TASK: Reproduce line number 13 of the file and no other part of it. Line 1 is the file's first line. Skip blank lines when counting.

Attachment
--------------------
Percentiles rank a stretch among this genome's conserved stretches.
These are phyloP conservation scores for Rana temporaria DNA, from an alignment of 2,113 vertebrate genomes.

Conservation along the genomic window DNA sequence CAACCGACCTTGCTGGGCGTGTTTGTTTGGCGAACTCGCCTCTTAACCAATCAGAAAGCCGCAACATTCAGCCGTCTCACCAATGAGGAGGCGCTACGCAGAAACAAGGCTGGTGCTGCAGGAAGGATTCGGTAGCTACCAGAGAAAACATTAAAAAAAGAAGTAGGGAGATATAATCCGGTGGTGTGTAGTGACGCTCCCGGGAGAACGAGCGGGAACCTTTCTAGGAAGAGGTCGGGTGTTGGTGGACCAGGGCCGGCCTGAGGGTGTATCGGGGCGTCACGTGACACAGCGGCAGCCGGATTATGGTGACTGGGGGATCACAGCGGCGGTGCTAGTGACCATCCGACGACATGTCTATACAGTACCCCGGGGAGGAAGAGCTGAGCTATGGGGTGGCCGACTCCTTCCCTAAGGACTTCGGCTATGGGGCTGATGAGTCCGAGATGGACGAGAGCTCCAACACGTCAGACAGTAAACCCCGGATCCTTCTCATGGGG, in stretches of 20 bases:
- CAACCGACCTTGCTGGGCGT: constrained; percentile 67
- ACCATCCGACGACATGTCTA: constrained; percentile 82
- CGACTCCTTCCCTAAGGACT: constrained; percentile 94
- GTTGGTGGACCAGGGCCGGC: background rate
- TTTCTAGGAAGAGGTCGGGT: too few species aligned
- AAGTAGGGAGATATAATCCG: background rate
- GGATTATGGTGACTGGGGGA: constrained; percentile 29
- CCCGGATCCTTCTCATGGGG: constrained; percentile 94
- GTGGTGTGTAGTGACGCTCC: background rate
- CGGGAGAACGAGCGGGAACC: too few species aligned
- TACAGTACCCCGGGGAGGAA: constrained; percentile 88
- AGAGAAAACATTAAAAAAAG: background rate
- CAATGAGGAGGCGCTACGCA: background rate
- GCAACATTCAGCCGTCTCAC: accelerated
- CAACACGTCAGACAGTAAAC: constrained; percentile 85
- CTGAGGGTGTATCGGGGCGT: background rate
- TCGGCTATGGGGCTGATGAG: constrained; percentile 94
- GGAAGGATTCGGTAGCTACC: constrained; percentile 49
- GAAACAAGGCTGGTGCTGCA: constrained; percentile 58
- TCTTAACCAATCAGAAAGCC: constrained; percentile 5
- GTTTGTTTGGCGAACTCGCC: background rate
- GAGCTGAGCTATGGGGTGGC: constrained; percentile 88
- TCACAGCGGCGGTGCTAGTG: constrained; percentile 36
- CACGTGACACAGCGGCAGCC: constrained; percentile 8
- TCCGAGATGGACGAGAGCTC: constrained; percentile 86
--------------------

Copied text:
- CGGGAGAACGAGCGGGAACC: too few species aligned